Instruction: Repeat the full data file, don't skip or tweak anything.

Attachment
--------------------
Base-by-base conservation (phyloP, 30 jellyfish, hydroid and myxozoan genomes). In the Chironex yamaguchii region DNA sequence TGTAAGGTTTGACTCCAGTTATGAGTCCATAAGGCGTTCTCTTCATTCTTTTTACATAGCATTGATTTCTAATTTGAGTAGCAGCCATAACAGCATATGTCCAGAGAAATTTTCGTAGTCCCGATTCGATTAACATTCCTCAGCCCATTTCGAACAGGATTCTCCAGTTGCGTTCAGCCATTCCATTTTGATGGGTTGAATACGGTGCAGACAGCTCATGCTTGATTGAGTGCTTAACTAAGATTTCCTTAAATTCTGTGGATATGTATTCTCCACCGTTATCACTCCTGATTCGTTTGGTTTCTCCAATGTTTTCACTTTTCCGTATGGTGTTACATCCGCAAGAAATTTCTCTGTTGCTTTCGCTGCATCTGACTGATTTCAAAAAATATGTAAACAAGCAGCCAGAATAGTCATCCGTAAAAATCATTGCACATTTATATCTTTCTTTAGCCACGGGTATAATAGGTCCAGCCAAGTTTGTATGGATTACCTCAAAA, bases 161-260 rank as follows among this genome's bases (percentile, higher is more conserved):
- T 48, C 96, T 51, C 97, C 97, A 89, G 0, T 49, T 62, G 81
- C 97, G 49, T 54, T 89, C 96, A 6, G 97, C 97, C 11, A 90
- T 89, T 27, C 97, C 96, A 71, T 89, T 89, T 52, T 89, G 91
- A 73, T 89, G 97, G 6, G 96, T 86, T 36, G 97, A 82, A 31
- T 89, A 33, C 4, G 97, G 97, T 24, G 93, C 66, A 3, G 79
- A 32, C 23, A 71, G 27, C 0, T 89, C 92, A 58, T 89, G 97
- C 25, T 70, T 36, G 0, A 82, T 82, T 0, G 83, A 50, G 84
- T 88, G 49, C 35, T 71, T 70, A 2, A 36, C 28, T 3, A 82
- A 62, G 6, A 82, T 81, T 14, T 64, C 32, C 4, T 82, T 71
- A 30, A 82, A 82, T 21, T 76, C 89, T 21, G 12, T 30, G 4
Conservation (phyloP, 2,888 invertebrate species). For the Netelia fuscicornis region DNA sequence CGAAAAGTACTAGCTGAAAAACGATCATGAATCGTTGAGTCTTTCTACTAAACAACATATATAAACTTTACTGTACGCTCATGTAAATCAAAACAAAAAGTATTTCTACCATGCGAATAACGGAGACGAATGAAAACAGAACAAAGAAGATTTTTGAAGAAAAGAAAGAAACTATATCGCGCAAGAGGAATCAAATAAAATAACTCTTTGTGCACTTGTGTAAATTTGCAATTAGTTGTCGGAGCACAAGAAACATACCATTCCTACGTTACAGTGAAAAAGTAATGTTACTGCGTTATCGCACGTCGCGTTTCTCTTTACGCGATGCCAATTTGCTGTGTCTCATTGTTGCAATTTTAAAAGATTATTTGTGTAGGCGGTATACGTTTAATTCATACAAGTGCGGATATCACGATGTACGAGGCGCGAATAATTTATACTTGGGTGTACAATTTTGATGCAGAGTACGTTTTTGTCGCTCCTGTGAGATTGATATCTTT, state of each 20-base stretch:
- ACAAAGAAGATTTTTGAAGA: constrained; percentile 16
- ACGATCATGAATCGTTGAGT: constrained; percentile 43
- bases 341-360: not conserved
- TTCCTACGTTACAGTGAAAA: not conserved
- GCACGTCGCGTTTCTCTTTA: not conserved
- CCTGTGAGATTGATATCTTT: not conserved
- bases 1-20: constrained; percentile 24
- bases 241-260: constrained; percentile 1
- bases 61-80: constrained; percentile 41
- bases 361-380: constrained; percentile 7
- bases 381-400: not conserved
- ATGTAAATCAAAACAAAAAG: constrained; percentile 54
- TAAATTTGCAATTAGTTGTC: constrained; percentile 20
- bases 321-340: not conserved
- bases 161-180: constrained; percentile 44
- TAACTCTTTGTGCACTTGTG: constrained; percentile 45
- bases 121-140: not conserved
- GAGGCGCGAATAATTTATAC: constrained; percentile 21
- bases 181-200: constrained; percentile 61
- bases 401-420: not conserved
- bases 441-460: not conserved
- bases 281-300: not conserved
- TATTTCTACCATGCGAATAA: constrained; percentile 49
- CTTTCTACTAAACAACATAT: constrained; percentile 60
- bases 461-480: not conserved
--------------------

Base-by-base conservation (phyloP, 30 jellyfish, hydroid and myxozoan genomes). In the Chironex yamaguchii region DNA sequence TGTAAGGTTTGACTCCAGTTATGAGTCCATAAGGCGTTCTCTTCATTCTTTTTACATAGCATTGATTTCTAATTTGAGTAGCAGCCATAACAGCATATGTCCAGAGAAATTTTCGTAGTCCCGATTCGATTAACATTCCTCAGCCCATTTCGAACAGGATTCTCCAGTTGCGTTCAGCCATTCCATTTTGATGGGTTGAATACGGTGCAGACAGCTCATGCTTGATTGAGTGCTTAACTAAGATTTCCTTAAATTCTGTGGATATGTATTCTCCACCGTTATCACTCCTGATTCGTTTGGTTTCTCCAATGTTTTCACTTTTCCGTATGGTGTTACATCCGCAAGAAATTTCTCTGTTGCTTTCGCTGCATCTGACTGATTTCAAAAAATATGTAAACAAGCAGCCAGAATAGTCATCCGTAAAAATCATTGCACATTTATATCTTTCTTTAGCCACGGGTATAATAGGTCCAGCCAAGTTTGTATGGATTACCTCAAAA, bases 161-260 rank as follows among this genome's bases (percentile, higher is more conserved):
- T 48, C 96, T 51, C 97, C 97, A 89, G 0, T 49, T 62, G 81
- C 97, G 49, T 54, T 89, C 96, A 6, G 97, C 97, C 11, A 90
- T 89, T 27, C 97, C 96, A 71, T 89, T 89, T 52, T 89, G 91
- A 73, T 89, G 97, G 6, G 96, T 86, T 36, G 97, A 82, A 31
- T 89, A 33, C 4, G 97, G 97, T 24, G 93, C 66, A 3, G 79
- A 32, C 23, A 71, G 27, C 0, T 89, C 92, A 58, T 89, G 97
- C 25, T 70, T 36, G 0, A 82, T 82, T 0, G 83, A 50, G 84
- T 88, G 49, C 35, T 71, T 70, A 2, A 36, C 28, T 3, A 82
- A 62, G 6, A 82, T 81, T 14, T 64, C 32, C 4, T 82, T 71
- A 30, A 82, A 82, T 21, T 76, C 89, T 21, G 12, T 30, G 4
Conservation (phyloP, 2,888 invertebrate species). For the Netelia fuscicornis region DNA sequence CGAAAAGTACTAGCTGAAAAACGATCATGAATCGTTGAGTCTTTCTACTAAACAACATATATAAACTTTACTGTACGCTCATGTAAATCAAAACAAAAAGTATTTCTACCATGCGAATAACGGAGACGAATGAAAACAGAACAAAGAAGATTTTTGAAGAAAAGAAAGAAACTATATCGCGCAAGAGGAATCAAATAAAATAACTCTTTGTGCACTTGTGTAAATTTGCAATTAGTTGTCGGAGCACAAGAAACATACCATTCCTACGTTACAGTGAAAAAGTAATGTTACTGCGTTATCGCACGTCGCGTTTCTCTTTACGCGATGCCAATTTGCTGTGTCTCATTGTTGCAATTTTAAAAGATTATTTGTGTAGGCGGTATACGTTTAATTCATACAAGTGCGGATATCACGATGTACGAGGCGCGAATAATTTATACTTGGGTGTACAATTTTGATGCAGAGTACGTTTTTGTCGCTCCTGTGAGATTGATATCTTT, state of each 20-base stretch:
- ACAAAGAAGATTTTTGAAGA: constrained; percentile 16
- ACGATCATGAATCGTTGAGT: constrained; percentile 43
- bases 341-360: not conserved
- TTCCTACGTTACAGTGAAAA: not conserved
- GCACGTCGCGTTTCTCTTTA: not conserved
- CCTGTGAGATTGATATCTTT: not conserved
- bases 1-20: constrained; percentile 24
- bases 241-260: constrained; percentile 1
- bases 61-80: constrained; percentile 41
- bases 361-380: constrained; percentile 7
- bases 381-400: not conserved
- ATGTAAATCAAAACAAAAAG: constrained; percentile 54
- TAAATTTGCAATTAGTTGTC: constrained; percentile 20
- bases 321-340: not conserved
- bases 161-180: constrained; percentile 44
- TAACTCTTTGTGCACTTGTG: constrained; percentile 45
- bases 121-140: not conserved
- GAGGCGCGAATAATTTATAC: constrained; percentile 21
- bases 181-200: constrained; percentile 61
- bases 401-420: not conserved
- bases 441-460: not conserved
- bases 281-300: not conserved
- TATTTCTACCATGCGAATAA: constrained; percentile 49
- CTTTCTACTAAACAACATAT: constrained; percentile 60
- bases 461-480: not conserved